Airbourne – Black Dog Barking

Who does Kanye think he is? Reinventing himself every other album? Advancing pop music through sheer willpower? Whatever. You know what’s hard? Doing the same thing over and over again, with diminishing returns. That’s hard.

Which is why Airbourne are the hardest band around. They don’t care that they’ll be remembered as a million-dollar mistake, if at all – they’re too busy rocking. Black Dog Barking rocks so hard that I’m surprised they were able to fit all that rock onto a compact disc of rock. Black Dog Barking has everything you could ask for: riffs as hard as the devil’s fist, manly chant-alongs, not-quite-as-manly squealing, lyrics about chicks and drinking and rocking out, sexy double entendres, and those great little iddly-iddly guitar solos – you can practically taste the sticky carpet.

The album is a wild ride from start to finish, so chock-full of highlights that it’s hard to know where to start: Joel O’Keeffe bellowing “Stick this in your slot!” prior to his solo on Nevada sex-industry anthem ‘Animalize’; advising that “If you need some satisfaction, I’ll be your pump action” on ‘Firepower’; the fancy Spanish bit at the start of ‘Hungry’ is also pretty cool; and drummer Ryan O’Keeffe’s sturdy timekeeping throughout the record holds everything together.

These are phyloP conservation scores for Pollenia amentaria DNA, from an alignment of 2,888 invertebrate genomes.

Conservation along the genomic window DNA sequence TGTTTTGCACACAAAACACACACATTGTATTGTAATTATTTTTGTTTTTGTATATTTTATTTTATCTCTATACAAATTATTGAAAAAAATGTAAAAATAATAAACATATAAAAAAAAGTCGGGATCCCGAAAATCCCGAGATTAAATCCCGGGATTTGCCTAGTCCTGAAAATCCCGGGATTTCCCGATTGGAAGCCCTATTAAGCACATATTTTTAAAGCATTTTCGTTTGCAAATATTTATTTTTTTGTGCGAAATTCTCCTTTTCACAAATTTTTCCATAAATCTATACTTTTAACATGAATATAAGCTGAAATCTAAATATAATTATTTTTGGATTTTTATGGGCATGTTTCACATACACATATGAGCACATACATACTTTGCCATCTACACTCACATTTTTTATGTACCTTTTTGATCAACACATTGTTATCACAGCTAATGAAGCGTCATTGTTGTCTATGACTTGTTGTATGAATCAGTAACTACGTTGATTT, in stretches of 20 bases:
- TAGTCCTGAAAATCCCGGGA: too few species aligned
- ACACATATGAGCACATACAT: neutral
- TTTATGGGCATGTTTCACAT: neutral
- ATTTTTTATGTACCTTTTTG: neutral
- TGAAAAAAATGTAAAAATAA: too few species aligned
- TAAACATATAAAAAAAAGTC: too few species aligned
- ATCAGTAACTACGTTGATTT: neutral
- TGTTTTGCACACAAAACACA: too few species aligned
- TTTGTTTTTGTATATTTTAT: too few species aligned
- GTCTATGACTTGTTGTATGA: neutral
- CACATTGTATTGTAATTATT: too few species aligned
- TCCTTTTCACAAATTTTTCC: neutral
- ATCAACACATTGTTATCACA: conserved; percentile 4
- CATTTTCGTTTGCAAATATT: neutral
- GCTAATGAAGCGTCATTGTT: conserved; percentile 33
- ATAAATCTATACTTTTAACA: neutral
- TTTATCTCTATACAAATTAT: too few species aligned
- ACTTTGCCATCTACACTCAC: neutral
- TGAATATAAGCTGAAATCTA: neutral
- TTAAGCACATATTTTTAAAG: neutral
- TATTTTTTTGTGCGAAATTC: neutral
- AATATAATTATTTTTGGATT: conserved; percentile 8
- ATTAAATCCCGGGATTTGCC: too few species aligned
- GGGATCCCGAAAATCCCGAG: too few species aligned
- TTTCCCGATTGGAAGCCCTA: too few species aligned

People will say that Warrnambool’s finest haven’t progressed since their debut Runnin’ Wild announced them internationally, but something tells me that Airbourne don’t care. These guys aren’t Kanye West. They’re pioneered a distinctive sound, and they’re not interested in switching things up, just to chase a trend, or popular appeal, or critical respect, or anything like that. The world would be a better place if more people knew how to rock like Airbourne. But they don’t. Sometimes I wonder if even Airbourne know they do it.